In his preliminaries, my brother clocked a better time than anyone—more than two seconds faster than the next contender, Bobby Lange, Jr., a rich kid from Boulder with a shiny fiberglass car and a cocky attitude. Kevin won his first few heats easily, a copper blur shooting past the finish line, past the checkered flag, and past his sunburned family, who waved and screamed like demons.
“Come on, Kevin!” “Go! Go! Goooo!” “Keviiiiiiiiin!” And the winner is Kevin Berry, Weicker Moving and Storage! With nearly thirty boys competing, the double-elimination race seemed to crawl. Still, I remember feeling it was marching toward Kevin’s inevitable victory and, although I wasn’t conscious of it, an almost tangible lifting of his tainted luck.
Sometime after 3:00, after an endless succession of heats, only six cars remained: Kevin’s, Lange’s, and four others. On one race, however, as Kevin sped past, I saw something strange happen: Just past the finish line, his car pulled suddenly to the left, and rather than braking normally, swerved and plowed into the hay bales piled at the bottom of the hill. Dad and I dropped our pops and sprinted to him.
Dad got there first. “You all right, Kev?” He sounded worried.
My brother had pulled his helmet off, his face sweaty and pale. He was clearly distressed. “I’m okay, but I think the car’s messed up,” he said. “I’m not sure what happened.”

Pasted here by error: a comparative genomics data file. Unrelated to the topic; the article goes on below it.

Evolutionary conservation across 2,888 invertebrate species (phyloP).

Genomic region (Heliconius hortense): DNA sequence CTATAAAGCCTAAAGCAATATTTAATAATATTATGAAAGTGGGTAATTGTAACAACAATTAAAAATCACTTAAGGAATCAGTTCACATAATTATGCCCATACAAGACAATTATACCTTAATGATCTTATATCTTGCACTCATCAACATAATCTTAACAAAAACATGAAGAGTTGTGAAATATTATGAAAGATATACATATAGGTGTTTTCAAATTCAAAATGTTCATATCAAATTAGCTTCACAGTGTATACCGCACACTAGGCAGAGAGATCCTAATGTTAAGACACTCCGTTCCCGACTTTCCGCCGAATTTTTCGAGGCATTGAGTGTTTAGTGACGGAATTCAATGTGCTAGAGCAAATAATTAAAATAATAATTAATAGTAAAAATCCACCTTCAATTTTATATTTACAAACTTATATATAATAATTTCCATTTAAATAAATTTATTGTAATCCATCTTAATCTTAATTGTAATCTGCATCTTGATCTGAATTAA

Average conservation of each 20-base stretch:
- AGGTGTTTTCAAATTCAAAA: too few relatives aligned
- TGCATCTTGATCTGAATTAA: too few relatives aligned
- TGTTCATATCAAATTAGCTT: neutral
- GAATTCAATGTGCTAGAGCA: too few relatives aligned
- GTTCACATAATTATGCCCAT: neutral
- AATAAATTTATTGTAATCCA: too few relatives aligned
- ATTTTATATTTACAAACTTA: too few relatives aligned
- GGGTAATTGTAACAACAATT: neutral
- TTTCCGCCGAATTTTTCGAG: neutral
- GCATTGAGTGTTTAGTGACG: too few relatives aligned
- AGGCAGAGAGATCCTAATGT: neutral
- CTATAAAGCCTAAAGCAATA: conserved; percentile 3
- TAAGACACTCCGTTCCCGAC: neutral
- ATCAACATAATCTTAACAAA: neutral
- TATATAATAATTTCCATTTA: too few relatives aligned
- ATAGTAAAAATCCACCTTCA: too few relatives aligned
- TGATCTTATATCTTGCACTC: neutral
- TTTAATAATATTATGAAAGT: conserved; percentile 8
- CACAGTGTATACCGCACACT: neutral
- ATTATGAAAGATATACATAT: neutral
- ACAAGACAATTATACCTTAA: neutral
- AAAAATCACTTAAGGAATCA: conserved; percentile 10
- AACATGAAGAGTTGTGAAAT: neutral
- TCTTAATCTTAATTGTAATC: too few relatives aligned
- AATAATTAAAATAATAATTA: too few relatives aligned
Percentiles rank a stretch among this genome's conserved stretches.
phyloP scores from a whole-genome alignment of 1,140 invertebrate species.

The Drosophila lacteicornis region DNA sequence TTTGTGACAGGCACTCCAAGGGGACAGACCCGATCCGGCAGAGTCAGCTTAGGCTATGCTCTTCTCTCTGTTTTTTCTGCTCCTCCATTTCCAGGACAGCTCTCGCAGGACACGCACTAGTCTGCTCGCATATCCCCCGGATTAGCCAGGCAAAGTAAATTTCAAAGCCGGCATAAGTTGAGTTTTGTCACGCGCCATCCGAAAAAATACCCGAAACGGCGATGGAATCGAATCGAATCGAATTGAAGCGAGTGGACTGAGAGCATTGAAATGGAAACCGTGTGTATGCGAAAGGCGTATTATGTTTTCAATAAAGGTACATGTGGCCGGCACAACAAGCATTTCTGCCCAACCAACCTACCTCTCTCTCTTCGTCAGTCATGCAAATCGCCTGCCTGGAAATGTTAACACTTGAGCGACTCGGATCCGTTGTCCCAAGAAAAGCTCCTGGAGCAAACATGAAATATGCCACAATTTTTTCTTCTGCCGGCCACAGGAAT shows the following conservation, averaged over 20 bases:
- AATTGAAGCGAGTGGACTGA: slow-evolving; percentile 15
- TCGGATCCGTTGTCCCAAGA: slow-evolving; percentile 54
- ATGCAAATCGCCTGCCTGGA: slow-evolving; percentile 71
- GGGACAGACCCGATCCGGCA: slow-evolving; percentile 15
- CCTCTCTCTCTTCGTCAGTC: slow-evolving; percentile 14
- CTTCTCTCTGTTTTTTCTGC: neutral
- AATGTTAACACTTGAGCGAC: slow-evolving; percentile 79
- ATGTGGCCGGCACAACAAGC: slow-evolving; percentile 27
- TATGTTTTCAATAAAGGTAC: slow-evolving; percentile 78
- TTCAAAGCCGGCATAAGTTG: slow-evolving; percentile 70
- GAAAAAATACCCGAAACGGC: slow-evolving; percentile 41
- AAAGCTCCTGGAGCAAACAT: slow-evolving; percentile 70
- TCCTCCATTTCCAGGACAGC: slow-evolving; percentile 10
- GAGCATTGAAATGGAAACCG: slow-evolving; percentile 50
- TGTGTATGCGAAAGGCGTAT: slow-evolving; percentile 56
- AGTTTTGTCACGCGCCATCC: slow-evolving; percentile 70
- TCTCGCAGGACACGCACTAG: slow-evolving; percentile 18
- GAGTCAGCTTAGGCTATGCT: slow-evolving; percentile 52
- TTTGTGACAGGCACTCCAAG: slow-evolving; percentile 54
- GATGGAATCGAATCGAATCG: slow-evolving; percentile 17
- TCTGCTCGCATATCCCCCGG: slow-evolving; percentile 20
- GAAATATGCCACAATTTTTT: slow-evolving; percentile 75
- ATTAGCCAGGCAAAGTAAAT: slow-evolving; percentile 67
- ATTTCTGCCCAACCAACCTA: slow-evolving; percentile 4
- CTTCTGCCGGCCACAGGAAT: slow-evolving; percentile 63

Race officials ran over, pulling bales off the car and lifting Kevin out carefully. He wasn’t hurt, but as they rolled his car away, its rear wheels made a jarring shudder. Something was wrong.
“Look at that!” Kevin moaned, pointing, and Dad and I looked: Freshly splintered wood protruded from the foam rubber padding where the axle met the body. Somehow his brake had failed, and the crash had torqued the car badly out of alignment.
That was it. Kevin lost his next race by two car lengths, and half an hour later Bobby Lange was the 1972 Boulder champion. I remember riding home in stony silence.
The story could end there—and in a way it did, at least for Kevin. In August, he bought his first real car, a ’61 Buick Special, using money he’d made working at Marcantonio’s Pizza. Bobby Lange won in Akron, too; the Boulder Daily Camera printed a picture of him, smiling and waving and wearing the white jacket. Kevin’s racer went up on blocks.
We didn’t pay much attention at first, but the next year, 1973, Bobby Lange’s cousin, Jimmy Gronen, also won the Boulder race and went on to win Akron as well. Yet officials had noticed a strange lurch as Gronen’s car came off the metal starting blocks, and the next day, they x-rayed it and discovered a powerful electromagnet hidden inside the nose of the car. It was wired to a switch Jimmy’s head activated as he lay back in his headrest, and gave him a jump off the line.
The scandal rocked the Derby. Gronen was stripped of his title, his winnings given to the second-place finisher. But the real blame fell on Jimmy’s guardian uncle, ski-boot magnate Robert Lange, Sr.—Bobby’s father. In legal documents and public statements, the elder Lange took full responsibility for the magnet’s idea (though not its construction), pointing out with indignation that cheating was endemic to the Derby.